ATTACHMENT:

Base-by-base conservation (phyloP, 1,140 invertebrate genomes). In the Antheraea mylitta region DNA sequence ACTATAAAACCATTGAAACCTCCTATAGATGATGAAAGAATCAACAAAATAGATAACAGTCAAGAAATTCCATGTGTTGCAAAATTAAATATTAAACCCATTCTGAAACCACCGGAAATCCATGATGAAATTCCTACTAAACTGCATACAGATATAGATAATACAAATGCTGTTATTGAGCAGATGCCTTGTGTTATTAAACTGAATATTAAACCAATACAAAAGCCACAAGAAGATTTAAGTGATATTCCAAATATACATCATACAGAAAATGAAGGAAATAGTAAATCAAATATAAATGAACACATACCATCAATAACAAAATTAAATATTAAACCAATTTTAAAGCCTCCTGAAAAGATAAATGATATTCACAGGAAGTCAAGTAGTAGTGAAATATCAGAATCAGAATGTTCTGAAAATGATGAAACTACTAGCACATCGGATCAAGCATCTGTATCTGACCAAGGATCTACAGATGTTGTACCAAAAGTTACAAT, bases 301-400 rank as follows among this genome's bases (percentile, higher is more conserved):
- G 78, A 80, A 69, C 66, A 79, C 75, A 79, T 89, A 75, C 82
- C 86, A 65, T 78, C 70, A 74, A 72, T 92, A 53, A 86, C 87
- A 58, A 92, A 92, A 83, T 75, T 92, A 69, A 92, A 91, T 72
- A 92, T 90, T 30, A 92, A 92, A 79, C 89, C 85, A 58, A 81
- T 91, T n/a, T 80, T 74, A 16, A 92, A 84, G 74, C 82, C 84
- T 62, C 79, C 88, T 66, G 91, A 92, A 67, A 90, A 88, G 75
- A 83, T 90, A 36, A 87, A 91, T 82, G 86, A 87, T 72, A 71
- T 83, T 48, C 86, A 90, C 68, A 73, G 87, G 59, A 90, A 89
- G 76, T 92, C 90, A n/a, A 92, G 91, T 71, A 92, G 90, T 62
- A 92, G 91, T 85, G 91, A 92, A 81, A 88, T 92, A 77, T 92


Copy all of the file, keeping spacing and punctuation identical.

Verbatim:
Base-by-base conservation (phyloP, 1,140 invertebrate genomes). In the Antheraea mylitta region DNA sequence ACTATAAAACCATTGAAACCTCCTATAGATGATGAAAGAATCAACAAAATAGATAACAGTCAAGAAATTCCATGTGTTGCAAAATTAAATATTAAACCCATTCTGAAACCACCGGAAATCCATGATGAAATTCCTACTAAACTGCATACAGATATAGATAATACAAATGCTGTTATTGAGCAGATGCCTTGTGTTATTAAACTGAATATTAAACCAATACAAAAGCCACAAGAAGATTTAAGTGATATTCCAAATATACATCATACAGAAAATGAAGGAAATAGTAAATCAAATATAAATGAACACATACCATCAATAACAAAATTAAATATTAAACCAATTTTAAAGCCTCCTGAAAAGATAAATGATATTCACAGGAAGTCAAGTAGTAGTGAAATATCAGAATCAGAATGTTCTGAAAATGATGAAACTACTAGCACATCGGATCAAGCATCTGTATCTGACCAAGGATCTACAGATGTTGTACCAAAAGTTACAAT, bases 301-400 rank as follows among this genome's bases (percentile, higher is more conserved):
- G 78, A 80, A 69, C 66, A 79, C 75, A 79, T 89, A 75, C 82
- C 86, A 65, T 78, C 70, A 74, A 72, T 92, A 53, A 86, C 87
- A 58, A 92, A 92, A 83, T 75, T 92, A 69, A 92, A 91, T 72
- A 92, T 90, T 30, A 92, A 92, A 79, C 89, C 85, A 58, A 81
- T 91, T n/a, T 80, T 74, A 16, A 92, A 84, G 74, C 82, C 84
- T 62, C 79, C 88, T 66, G 91, A 92, A 67, A 90, A 88, G 75
- A 83, T 90, A 36, A 87, A 91, T 82, G 86, A 87, T 72, A 71
- T 83, T 48, C 86, A 90, C 68, A 73, G 87, G 59, A 90, A 89
- G 76, T 92, C 90, A n/a, A 92, G 91, T 71, A 92, G 90, T 62
- A 92, G 91, T 85, G 91, A 92, A 81, A 88, T 92, A 77, T 92